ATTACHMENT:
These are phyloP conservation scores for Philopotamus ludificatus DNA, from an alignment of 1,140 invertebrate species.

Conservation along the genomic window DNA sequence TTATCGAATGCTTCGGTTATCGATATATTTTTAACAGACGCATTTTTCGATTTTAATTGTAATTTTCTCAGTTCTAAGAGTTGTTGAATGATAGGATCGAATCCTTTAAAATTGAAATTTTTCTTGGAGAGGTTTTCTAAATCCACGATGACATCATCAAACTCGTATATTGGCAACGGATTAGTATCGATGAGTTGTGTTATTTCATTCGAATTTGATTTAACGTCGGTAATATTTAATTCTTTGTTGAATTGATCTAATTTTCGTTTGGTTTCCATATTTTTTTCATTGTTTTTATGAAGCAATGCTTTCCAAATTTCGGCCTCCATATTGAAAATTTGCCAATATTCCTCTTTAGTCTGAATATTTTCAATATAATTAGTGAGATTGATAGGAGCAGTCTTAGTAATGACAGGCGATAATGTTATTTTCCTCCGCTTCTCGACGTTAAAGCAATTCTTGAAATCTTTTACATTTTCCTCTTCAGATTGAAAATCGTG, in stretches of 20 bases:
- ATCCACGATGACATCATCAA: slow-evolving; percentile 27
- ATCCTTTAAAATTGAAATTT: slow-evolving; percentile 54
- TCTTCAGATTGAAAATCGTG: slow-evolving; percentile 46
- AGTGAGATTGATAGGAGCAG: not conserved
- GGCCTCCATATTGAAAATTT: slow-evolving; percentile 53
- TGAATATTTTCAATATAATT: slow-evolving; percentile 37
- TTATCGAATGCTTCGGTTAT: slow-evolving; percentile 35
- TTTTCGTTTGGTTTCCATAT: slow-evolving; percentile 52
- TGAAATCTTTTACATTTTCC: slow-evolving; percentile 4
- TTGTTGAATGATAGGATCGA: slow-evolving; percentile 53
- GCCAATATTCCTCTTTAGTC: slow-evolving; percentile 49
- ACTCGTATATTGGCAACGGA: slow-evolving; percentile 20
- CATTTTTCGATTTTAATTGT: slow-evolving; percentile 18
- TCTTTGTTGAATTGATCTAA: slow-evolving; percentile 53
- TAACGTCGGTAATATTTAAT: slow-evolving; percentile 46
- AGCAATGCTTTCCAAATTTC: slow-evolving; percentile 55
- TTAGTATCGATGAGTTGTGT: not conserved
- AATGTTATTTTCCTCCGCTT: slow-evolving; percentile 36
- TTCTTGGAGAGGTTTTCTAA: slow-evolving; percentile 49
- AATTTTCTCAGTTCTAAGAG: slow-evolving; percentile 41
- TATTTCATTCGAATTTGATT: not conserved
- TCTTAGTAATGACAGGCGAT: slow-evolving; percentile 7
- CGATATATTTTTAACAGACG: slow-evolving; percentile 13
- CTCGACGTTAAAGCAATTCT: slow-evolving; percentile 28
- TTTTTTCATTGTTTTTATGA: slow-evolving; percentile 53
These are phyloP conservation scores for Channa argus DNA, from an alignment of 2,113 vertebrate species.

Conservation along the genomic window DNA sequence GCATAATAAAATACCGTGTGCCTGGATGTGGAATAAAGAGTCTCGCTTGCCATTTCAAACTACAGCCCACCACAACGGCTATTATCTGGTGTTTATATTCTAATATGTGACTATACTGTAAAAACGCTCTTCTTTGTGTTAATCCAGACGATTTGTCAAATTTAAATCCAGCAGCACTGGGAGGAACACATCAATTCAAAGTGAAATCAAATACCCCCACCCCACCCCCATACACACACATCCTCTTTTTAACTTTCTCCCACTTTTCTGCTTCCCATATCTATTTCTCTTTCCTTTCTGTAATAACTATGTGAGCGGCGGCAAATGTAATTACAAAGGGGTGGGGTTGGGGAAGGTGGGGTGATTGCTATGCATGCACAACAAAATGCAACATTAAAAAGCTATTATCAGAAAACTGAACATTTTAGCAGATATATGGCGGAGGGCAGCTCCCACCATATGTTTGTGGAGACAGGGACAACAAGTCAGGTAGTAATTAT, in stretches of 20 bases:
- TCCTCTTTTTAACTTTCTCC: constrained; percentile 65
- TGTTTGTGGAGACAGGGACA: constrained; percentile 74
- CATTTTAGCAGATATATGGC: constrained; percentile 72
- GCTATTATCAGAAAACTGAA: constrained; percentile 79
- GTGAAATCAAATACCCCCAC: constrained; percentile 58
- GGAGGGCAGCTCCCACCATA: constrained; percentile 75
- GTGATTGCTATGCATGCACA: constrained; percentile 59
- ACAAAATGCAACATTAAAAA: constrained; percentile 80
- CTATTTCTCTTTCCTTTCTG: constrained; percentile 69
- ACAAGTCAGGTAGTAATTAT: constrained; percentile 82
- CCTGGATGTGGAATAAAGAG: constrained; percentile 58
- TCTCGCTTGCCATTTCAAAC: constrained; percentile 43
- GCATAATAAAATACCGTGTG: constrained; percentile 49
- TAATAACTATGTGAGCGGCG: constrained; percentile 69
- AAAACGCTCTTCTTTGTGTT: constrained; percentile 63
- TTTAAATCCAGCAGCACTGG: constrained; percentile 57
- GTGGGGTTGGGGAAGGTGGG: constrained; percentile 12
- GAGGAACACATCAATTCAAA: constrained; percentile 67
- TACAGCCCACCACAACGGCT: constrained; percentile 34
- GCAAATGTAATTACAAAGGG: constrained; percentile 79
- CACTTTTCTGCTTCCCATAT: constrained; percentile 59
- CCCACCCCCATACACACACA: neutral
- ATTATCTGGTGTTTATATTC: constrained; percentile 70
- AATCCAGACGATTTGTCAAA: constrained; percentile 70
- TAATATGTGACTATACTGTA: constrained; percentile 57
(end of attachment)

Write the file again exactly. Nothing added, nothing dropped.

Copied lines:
These are phyloP conservation scores for Philopotamus ludificatus DNA, from an alignment of 1,140 invertebrate species.

Conservation along the genomic window DNA sequence TTATCGAATGCTTCGGTTATCGATATATTTTTAACAGACGCATTTTTCGATTTTAATTGTAATTTTCTCAGTTCTAAGAGTTGTTGAATGATAGGATCGAATCCTTTAAAATTGAAATTTTTCTTGGAGAGGTTTTCTAAATCCACGATGACATCATCAAACTCGTATATTGGCAACGGATTAGTATCGATGAGTTGTGTTATTTCATTCGAATTTGATTTAACGTCGGTAATATTTAATTCTTTGTTGAATTGATCTAATTTTCGTTTGGTTTCCATATTTTTTTCATTGTTTTTATGAAGCAATGCTTTCCAAATTTCGGCCTCCATATTGAAAATTTGCCAATATTCCTCTTTAGTCTGAATATTTTCAATATAATTAGTGAGATTGATAGGAGCAGTCTTAGTAATGACAGGCGATAATGTTATTTTCCTCCGCTTCTCGACGTTAAAGCAATTCTTGAAATCTTTTACATTTTCCTCTTCAGATTGAAAATCGTG, in stretches of 20 bases:
- ATCCACGATGACATCATCAA: slow-evolving; percentile 27
- ATCCTTTAAAATTGAAATTT: slow-evolving; percentile 54
- TCTTCAGATTGAAAATCGTG: slow-evolving; percentile 46
- AGTGAGATTGATAGGAGCAG: not conserved
- GGCCTCCATATTGAAAATTT: slow-evolving; percentile 53
- TGAATATTTTCAATATAATT: slow-evolving; percentile 37
- TTATCGAATGCTTCGGTTAT: slow-evolving; percentile 35
- TTTTCGTTTGGTTTCCATAT: slow-evolving; percentile 52
- TGAAATCTTTTACATTTTCC: slow-evolving; percentile 4
- TTGTTGAATGATAGGATCGA: slow-evolving; percentile 53
- GCCAATATTCCTCTTTAGTC: slow-evolving; percentile 49
- ACTCGTATATTGGCAACGGA: slow-evolving; percentile 20
- CATTTTTCGATTTTAATTGT: slow-evolving; percentile 18
- TCTTTGTTGAATTGATCTAA: slow-evolving; percentile 53
- TAACGTCGGTAATATTTAAT: slow-evolving; percentile 46
- AGCAATGCTTTCCAAATTTC: slow-evolving; percentile 55
- TTAGTATCGATGAGTTGTGT: not conserved
- AATGTTATTTTCCTCCGCTT: slow-evolving; percentile 36
- TTCTTGGAGAGGTTTTCTAA: slow-evolving; percentile 49
- AATTTTCTCAGTTCTAAGAG: slow-evolving; percentile 41
- TATTTCATTCGAATTTGATT: not conserved
- TCTTAGTAATGACAGGCGAT: slow-evolving; percentile 7
- CGATATATTTTTAACAGACG: slow-evolving; percentile 13
- CTCGACGTTAAAGCAATTCT: slow-evolving; percentile 28
- TTTTTTCATTGTTTTTATGA: slow-evolving; percentile 53
These are phyloP conservation scores for Channa argus DNA, from an alignment of 2,113 vertebrate species.

Conservation along the genomic window DNA sequence GCATAATAAAATACCGTGTGCCTGGATGTGGAATAAAGAGTCTCGCTTGCCATTTCAAACTACAGCCCACCACAACGGCTATTATCTGGTGTTTATATTCTAATATGTGACTATACTGTAAAAACGCTCTTCTTTGTGTTAATCCAGACGATTTGTCAAATTTAAATCCAGCAGCACTGGGAGGAACACATCAATTCAAAGTGAAATCAAATACCCCCACCCCACCCCCATACACACACATCCTCTTTTTAACTTTCTCCCACTTTTCTGCTTCCCATATCTATTTCTCTTTCCTTTCTGTAATAACTATGTGAGCGGCGGCAAATGTAATTACAAAGGGGTGGGGTTGGGGAAGGTGGGGTGATTGCTATGCATGCACAACAAAATGCAACATTAAAAAGCTATTATCAGAAAACTGAACATTTTAGCAGATATATGGCGGAGGGCAGCTCCCACCATATGTTTGTGGAGACAGGGACAACAAGTCAGGTAGTAATTAT, in stretches of 20 bases:
- TCCTCTTTTTAACTTTCTCC: constrained; percentile 65
- TGTTTGTGGAGACAGGGACA: constrained; percentile 74
- CATTTTAGCAGATATATGGC: constrained; percentile 72
- GCTATTATCAGAAAACTGAA: constrained; percentile 79
- GTGAAATCAAATACCCCCAC: constrained; percentile 58
- GGAGGGCAGCTCCCACCATA: constrained; percentile 75
- GTGATTGCTATGCATGCACA: constrained; percentile 59
- ACAAAATGCAACATTAAAAA: constrained; percentile 80
- CTATTTCTCTTTCCTTTCTG: constrained; percentile 69
- ACAAGTCAGGTAGTAATTAT: constrained; percentile 82
- CCTGGATGTGGAATAAAGAG: constrained; percentile 58
- TCTCGCTTGCCATTTCAAAC: constrained; percentile 43
- GCATAATAAAATACCGTGTG: constrained; percentile 49
- TAATAACTATGTGAGCGGCG: constrained; percentile 69
- AAAACGCTCTTCTTTGTGTT: constrained; percentile 63
- TTTAAATCCAGCAGCACTGG: constrained; percentile 57
- GTGGGGTTGGGGAAGGTGGG: constrained; percentile 12
- GAGGAACACATCAATTCAAA: constrained; percentile 67
- TACAGCCCACCACAACGGCT: constrained; percentile 34
- GCAAATGTAATTACAAAGGG: constrained; percentile 79
- CACTTTTCTGCTTCCCATAT: constrained; percentile 59
- CCCACCCCCATACACACACA: neutral
- ATTATCTGGTGTTTATATTC: constrained; percentile 70
- AATCCAGACGATTTGTCAAA: constrained; percentile 70
- TAATATGTGACTATACTGTA: constrained; percentile 57